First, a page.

Winter Break of Code, Day Five
Understanding digital privacy under capitalism
If commodities could speak, they would say this: our use-value may interest men [sic], but it does not belong to us as objects. What does belong to us as objects, however, is our value. Our own intercourse as commodities proves it. We relate to each other merely as exchange-values.
– Marx, Capital: A Critique of Political Economy, Vol 1.
Thus spake the commodity
Marx saw modernity more acutely than most of his contemporaries, and provided a description of capitalism that remains, in my opinion, quite useful.
However, we must be brave enough to attempt to understand his description of the relationship between commodity and value in the context of a world very different from Industrial Revolution-era Europe. That is, one which includes the strange new primordial soup of the internet and capital.
Imagine, as Marx expects of us in the passage above, that an “internet” commodity could speak. What would it say?
Anyone who has examined the business models of big players on the internet — the g, the f, the t, for example — understands what precisely they are selling, and to whom they sell. Who are the customers of these massive institutions? Not the users, as we might expect. It is in fact the advertisers who enter the marketplace to purchase these products. What are the products, then?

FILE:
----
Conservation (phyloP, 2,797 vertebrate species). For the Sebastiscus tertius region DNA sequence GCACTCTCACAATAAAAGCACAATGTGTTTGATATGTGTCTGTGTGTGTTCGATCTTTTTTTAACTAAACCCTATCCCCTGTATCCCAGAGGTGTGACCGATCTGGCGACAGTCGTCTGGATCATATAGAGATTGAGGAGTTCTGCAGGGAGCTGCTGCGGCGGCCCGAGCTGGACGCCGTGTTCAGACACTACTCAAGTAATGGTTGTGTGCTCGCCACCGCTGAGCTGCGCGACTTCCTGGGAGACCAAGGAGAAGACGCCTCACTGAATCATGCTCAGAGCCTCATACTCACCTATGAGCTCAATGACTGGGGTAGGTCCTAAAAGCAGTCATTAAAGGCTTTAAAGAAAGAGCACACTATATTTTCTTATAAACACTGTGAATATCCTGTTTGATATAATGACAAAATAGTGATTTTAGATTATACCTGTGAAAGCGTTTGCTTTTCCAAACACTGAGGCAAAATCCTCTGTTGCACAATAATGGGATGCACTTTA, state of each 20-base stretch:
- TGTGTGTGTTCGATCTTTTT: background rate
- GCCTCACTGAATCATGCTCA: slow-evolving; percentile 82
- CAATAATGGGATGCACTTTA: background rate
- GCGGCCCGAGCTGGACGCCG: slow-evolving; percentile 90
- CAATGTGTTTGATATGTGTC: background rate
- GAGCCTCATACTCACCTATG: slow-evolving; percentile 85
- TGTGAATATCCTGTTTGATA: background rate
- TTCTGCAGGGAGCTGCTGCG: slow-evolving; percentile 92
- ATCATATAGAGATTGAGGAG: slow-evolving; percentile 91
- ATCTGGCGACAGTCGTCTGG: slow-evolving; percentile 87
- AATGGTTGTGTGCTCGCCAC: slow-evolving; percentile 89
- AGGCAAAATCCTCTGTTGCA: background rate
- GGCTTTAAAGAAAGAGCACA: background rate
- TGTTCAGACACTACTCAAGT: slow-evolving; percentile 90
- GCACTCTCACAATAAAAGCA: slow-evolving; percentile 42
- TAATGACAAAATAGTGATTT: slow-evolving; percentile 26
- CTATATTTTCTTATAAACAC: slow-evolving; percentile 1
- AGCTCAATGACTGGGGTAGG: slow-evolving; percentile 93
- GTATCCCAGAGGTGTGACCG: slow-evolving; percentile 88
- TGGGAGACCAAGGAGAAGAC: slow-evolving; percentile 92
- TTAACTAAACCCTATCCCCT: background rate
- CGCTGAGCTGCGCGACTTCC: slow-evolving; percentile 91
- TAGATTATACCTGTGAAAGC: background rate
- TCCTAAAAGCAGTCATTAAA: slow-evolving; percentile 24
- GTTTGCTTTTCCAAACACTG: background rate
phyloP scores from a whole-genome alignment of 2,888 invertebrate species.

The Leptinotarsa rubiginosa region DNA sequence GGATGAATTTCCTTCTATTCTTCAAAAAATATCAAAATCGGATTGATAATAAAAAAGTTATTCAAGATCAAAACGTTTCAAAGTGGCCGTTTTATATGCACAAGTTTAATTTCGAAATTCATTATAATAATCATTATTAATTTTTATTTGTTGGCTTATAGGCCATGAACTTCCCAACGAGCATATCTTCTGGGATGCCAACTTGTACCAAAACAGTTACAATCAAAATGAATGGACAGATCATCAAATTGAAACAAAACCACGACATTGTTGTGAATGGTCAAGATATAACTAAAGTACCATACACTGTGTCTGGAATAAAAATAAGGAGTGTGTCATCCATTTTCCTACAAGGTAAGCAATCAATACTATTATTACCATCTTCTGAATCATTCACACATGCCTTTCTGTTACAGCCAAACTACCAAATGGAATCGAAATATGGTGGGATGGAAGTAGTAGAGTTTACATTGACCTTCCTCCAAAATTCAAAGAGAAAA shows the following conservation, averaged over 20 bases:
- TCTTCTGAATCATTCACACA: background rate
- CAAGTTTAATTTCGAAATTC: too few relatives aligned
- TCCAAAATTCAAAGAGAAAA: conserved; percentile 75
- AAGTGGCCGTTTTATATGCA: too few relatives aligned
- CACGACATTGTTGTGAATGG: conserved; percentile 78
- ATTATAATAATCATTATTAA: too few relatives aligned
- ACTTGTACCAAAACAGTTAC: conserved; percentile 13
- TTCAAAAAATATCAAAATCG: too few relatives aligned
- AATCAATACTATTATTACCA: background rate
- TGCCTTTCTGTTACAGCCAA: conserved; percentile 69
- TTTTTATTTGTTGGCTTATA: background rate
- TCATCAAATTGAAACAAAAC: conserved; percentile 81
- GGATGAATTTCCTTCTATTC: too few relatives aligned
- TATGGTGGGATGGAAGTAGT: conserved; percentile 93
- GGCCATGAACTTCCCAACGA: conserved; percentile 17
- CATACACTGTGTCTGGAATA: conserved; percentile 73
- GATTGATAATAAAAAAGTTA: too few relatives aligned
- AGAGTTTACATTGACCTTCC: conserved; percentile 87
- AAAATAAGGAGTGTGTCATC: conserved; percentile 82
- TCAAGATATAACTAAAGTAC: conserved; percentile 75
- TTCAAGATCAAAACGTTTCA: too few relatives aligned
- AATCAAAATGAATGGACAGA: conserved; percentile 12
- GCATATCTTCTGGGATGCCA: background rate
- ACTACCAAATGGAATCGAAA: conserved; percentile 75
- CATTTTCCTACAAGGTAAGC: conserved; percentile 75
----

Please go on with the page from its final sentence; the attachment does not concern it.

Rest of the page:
The product is you.
The evidence of our use of things, our conversations with people, our interests … these do not attribute value to some other thing, this metadata is itself the commodity. Proof of your attention, in the form of a pageview. Proof of your relation, in the form of a follow or friending or like. Proof of your association, in the form of your conversation history.
How this value is used, and whether or not it is “harmless” or “sensitive”, “transgressive” or “appropriate”, is certainly of interest to those who purchase or purloin the evidence of our attention — the NSA, for example, but also advertisers and profilers. But to us, the interrelating commodities, it is the exchange itself that matters most.